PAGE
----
It sounds too good to be true. Not only are marigolds pretty, but growing in your vegetable garden will protect your harvest from nematodes, beetles, hornworms, whiteflies, squash bugs, thrips, hornworms, and even rabbits. I know it must be so, because I read it on the internet:
- “French marigolds repel whiteflies and kill bad nematodes. Mexican marigolds are said to offend a host of destructive insects and wild rabbits as well.”
- “Annual Marigolds can be used anywhere to deter Mexican bean beetles, squash bugs, thrips, tomato hornworms, and whiteflies. They are also known to repel harmful root knot nematodes (soil dwelling microscopic white worms) that attack tomatoes, potatoes, roses, and strawberries.”
- “Marigolds also repel pests, including beetles and nematodes.”
Gee, if it’s that easy, why not? Marigolds are easy to start from seed, grow quickly, thrive almost anywhere, and produce tons of sunny yellow and orange blooms all summer long.
Unfortunately, like any other too-good-to-be-true advice, the wise gardener will add a generous dollop of skepticism. Yes, marigolds are pretty. But do they belong in a vegetable garden?
Probably not. While there is ample research to support the claim that marigolds suppress some harmful types of nematodes (along with some other “disease-causing agents”), they don’t come close to being the cure-all we’d like them to be.
First of all, just what is a nematode? It’s a fascinating type of unsegmented worm also known as a roundworm. According to Wikipedia, there are thousands of species and they’re found all over the earth, accounting for about 80% of all living individuals!
Several species are significant parasites in humans and other mammals, such as filarias, hookworms, pinworms, heartworms, and the worms that cause trichinosis. Others are microscopic species that live in the soil and are parasitic on plant roots, such as this root-knot nematode. A significant problem in warmer, moister states, these bad guys aren’t found in Colorado.
Most soil-dwelling nematodes are not harmful. They’re just part of the soil’s microfauna, minding their own business. And finally, some are actually beneficial, preying on garden pests such as cutworms. Do we want to discourage those species?
If you live where parasitic nematodes are a problem, you should know that not all marigold species can help. Stick with African (T. erecta) and French (T. patula) marigolds. Those are the ones that produce the anti-nematode chemical. alpha-terthienyl. And sticking a few plants here and there won’t do the trick. They must be densely planted as a cover crop and left to grow for a season, then tilled under. Repeated plantings increase their effectiveness, as the effect is cumulative. (It’s not just marigolds—other plants such as India Mustard, Brassica juncea, have a similar effect.)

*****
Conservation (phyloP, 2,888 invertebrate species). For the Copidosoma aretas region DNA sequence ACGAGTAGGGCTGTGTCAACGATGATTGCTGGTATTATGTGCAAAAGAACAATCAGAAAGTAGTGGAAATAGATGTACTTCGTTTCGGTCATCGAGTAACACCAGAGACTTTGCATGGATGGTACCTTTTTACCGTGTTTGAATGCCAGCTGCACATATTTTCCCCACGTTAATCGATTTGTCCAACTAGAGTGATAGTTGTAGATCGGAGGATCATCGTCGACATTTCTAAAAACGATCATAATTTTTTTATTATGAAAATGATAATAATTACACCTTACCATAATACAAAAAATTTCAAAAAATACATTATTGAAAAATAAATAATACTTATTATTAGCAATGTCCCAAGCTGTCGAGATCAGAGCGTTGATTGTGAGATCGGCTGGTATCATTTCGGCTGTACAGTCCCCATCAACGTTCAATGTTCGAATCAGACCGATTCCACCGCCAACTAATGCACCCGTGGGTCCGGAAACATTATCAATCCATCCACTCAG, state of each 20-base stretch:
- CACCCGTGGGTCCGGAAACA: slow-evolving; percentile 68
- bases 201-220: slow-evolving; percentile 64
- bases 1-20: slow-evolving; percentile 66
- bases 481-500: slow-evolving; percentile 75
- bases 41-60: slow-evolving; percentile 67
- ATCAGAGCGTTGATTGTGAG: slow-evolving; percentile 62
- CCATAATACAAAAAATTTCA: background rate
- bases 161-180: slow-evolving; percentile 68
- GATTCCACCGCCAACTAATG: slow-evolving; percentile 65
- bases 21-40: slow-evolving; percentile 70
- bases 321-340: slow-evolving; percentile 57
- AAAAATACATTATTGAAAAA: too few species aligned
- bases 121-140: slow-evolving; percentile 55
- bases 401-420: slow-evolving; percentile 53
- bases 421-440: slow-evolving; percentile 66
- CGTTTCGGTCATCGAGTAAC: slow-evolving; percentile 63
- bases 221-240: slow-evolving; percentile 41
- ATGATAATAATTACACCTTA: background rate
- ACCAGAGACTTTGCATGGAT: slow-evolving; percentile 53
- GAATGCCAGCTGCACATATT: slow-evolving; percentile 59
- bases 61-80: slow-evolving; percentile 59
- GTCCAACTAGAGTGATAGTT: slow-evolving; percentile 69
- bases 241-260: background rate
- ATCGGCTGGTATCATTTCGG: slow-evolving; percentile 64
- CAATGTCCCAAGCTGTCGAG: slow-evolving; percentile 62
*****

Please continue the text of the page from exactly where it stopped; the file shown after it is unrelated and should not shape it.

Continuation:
What about all those other claims? Anecdotal evidence is untrustworthy, and there are no scientific studies to date showing that marigolds protect crops from those pests. In fact, if you would like to make a significant contribution to the gardening world, set up a carefully controlled study and test it yourself!
But marigolds are pretty—why not plant them anyway? We may not be certain that they’ll help, but what harm can they do? Actually, plenty. Marigolds planted in with the veggies compete for water and nutrients, just like any other weed. Even worse, spider mites love marigolds. That’s the last pest you want to attract to your veggie patch!
So sure, grow some marigolds. They brighten flower beds and look terrific in containers and bouquets. Some are short—a foot tall of less—while others reach past our knees. Styles vary as well; there’s a marigold just right for every situation. Just don’t expect them to solve your pest problems too.
References for bulleted quotes at top (in order):
Root-knot nematode photo by William Wergin and Richard Sayre. Colorized by Stephen Ausmus. U.S. Department of Agriculture – d2549-1, CC BY 2.0, https://commons.wikimedia.org/w/index.php?curid=26453455